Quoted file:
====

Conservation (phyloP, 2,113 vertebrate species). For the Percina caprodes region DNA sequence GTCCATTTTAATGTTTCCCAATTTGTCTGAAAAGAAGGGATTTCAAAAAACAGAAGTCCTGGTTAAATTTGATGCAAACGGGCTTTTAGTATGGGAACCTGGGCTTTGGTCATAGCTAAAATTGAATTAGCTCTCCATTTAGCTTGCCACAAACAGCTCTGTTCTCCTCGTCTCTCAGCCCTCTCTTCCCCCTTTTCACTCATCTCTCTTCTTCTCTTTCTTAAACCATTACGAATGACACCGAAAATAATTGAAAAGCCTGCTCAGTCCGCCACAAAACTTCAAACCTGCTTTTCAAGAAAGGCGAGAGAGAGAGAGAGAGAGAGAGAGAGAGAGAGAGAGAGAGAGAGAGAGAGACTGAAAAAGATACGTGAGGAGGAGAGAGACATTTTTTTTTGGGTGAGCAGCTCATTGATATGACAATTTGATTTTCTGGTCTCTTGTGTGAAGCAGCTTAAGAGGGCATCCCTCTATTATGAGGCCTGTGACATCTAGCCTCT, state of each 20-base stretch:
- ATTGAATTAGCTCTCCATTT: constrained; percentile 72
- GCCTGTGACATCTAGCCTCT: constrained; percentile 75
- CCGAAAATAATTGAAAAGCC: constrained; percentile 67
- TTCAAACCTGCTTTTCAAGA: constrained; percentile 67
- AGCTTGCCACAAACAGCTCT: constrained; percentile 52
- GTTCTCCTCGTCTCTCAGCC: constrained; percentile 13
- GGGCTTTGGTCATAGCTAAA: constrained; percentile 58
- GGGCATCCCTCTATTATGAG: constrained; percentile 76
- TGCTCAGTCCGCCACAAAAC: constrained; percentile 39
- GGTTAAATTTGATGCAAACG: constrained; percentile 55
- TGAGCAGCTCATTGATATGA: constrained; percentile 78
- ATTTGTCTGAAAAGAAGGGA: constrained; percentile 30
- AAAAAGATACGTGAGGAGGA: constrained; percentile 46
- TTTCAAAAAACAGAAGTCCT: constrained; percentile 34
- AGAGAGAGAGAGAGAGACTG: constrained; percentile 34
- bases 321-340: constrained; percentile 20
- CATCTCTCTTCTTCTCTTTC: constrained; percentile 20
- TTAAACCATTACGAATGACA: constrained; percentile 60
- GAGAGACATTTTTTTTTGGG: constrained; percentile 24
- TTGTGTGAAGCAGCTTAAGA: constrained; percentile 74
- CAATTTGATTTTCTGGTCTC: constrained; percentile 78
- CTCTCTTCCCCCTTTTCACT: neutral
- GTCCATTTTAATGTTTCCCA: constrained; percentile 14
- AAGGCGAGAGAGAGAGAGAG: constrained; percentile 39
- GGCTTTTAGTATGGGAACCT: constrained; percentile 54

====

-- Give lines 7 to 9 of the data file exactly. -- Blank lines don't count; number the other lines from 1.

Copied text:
- GTTCTCCTCGTCTCTCAGCC: constrained; percentile 13
- GGGCTTTGGTCATAGCTAAA: constrained; percentile 58
- GGGCATCCCTCTATTATGAG: constrained; percentile 76